Traumatic Brain Injury
A traumatic brain injury (TBI) is the result of a blow or violent jolt to the head or body. While this life-altering injury can have symptoms such as loss of consciousness, seizures, subdural hematomas, amnesia, skull fractures, dizziness, sensory loss, depression, and tinnitus, milder forms of TBI can sometimes be difficult to diagnose. TBI victims often will incur significant medical expenses and may require ongoing rehabilitation and care, in addition to lost past and future wages.
If you’ve suffered a brain injury, please contact our law firm today. These are not “mild” injuries that you need to learn to live with. Instead, significant financial compensation might be available.
How Traumatic Brain Injuries Occur
There is a misconception that all brain injuries are caused only by a blow to the head. However, any blow to the body could potentially cause the head to snap back and forth, jiggling the brain inside the skull. This is why some people who suffer whiplash also suffer a TBI.
According to the Centers for Disease Control, the following are the leading causes of TBIs:
- Falls. About half of all trips to the emergency room for a TBI were caused by falls. Children and the elderly are most at risk.
- Motor vehicle accidents. It is easy to strike your head on something, like the steering wheel or another passenger. Also, whiplash can cause impairment to the brain.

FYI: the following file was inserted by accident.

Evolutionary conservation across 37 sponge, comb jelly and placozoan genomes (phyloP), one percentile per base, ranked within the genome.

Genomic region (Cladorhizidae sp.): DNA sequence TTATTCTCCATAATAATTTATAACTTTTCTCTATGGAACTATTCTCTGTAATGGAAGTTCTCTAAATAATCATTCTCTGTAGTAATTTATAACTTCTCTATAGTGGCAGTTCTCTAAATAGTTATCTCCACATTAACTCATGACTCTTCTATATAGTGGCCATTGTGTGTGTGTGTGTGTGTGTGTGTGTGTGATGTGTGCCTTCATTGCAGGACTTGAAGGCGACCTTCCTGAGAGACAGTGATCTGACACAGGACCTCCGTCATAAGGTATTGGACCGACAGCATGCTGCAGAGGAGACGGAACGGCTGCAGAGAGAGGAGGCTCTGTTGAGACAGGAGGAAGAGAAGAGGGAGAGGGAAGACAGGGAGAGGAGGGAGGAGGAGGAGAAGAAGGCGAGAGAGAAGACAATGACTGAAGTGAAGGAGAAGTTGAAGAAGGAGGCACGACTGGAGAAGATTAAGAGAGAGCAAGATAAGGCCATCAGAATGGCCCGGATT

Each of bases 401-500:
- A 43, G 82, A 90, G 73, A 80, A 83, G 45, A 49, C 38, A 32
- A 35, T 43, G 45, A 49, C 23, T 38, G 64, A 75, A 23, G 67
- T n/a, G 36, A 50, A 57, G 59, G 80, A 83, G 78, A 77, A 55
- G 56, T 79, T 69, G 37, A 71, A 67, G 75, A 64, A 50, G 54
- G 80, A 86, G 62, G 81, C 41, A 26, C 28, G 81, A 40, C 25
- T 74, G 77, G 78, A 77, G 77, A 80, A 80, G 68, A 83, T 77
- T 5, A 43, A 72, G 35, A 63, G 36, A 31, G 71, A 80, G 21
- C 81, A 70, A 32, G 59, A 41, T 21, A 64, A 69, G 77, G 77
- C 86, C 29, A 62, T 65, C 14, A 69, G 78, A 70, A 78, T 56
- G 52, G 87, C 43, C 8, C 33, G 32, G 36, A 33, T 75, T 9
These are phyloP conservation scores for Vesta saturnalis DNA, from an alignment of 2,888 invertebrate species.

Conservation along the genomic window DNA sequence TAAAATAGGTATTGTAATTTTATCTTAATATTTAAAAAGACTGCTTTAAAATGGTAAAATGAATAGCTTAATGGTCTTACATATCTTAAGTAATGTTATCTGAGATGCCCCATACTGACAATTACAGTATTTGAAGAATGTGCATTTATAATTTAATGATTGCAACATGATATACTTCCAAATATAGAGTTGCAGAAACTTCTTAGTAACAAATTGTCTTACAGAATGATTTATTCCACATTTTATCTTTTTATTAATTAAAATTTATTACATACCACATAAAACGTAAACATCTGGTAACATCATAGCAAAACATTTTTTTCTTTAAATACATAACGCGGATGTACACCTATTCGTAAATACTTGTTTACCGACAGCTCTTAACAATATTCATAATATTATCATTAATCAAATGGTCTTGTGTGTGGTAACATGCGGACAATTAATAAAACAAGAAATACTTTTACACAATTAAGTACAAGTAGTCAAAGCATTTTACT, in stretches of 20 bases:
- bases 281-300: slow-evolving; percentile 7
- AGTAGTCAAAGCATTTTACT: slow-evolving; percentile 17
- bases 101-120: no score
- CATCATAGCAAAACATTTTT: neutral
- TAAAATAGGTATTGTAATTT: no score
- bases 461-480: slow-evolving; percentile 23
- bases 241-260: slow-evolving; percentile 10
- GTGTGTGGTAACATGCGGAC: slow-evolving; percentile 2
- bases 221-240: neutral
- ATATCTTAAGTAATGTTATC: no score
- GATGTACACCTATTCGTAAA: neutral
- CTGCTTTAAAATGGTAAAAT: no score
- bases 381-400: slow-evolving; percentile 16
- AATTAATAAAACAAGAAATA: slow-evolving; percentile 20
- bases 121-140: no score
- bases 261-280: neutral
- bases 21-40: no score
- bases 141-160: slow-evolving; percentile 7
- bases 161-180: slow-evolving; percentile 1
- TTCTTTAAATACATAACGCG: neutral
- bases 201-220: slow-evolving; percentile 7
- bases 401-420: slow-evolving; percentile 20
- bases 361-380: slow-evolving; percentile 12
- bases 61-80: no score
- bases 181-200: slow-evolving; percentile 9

- Strikes to the head. A person might hit their head against something, like a beam in the attic. A person could also get hit while playing sports or when the victim of a violent crime.
If you experience dizziness or confusion after an accident, tell a doctor. They can order tests to determine whether you have suffered a TBI.
Treating a Traumatic Brain Injury
There is no direct treatment for a TBI. However, if you suffered a related brain injury, like bleeding, you might need surgery to relieve pressure.
Treatment for the TBI itself revolves around treating symptoms. Many patients will recover on their own if given enough time. They can take painkillers to manage their pain, depression, and sleeplessness. Many will need to miss work and avoid glaring light, such as the blue light from computer screens, but they should recover eventually.
Those with moderate or severe TBIs often need rehabilitation, including:
- Speech therapy, which can help victims relearn how to talk.
- Physical therapy, to strengthen coordination, mobility, and use of limbs.
- Behavioral therapy, to assist those who have found that their moods or personalities have changed./span>
- Occupational therapy, which can help people learn new ways of performing daily chores, like getting dressed or cooking.
It is often possible for those with even serious TBIs to make some improvement. However, others will be left with lifelong impairments.
Getting the Compensation You Need
At Hundley & Johnson, our team has assisted people getting compensation for past, present, and future medical expenses, including at-home help if a person is permanently disabled. Other compensation can cover lost income (including lost future income), property damage, and pain and suffering.
Traumatic brain injuries take a toll on the entire family, and spouses might qualify for loss of consortium when an injury leaves their spouse permanently impaired.
Contact us today. We offer a free consultation.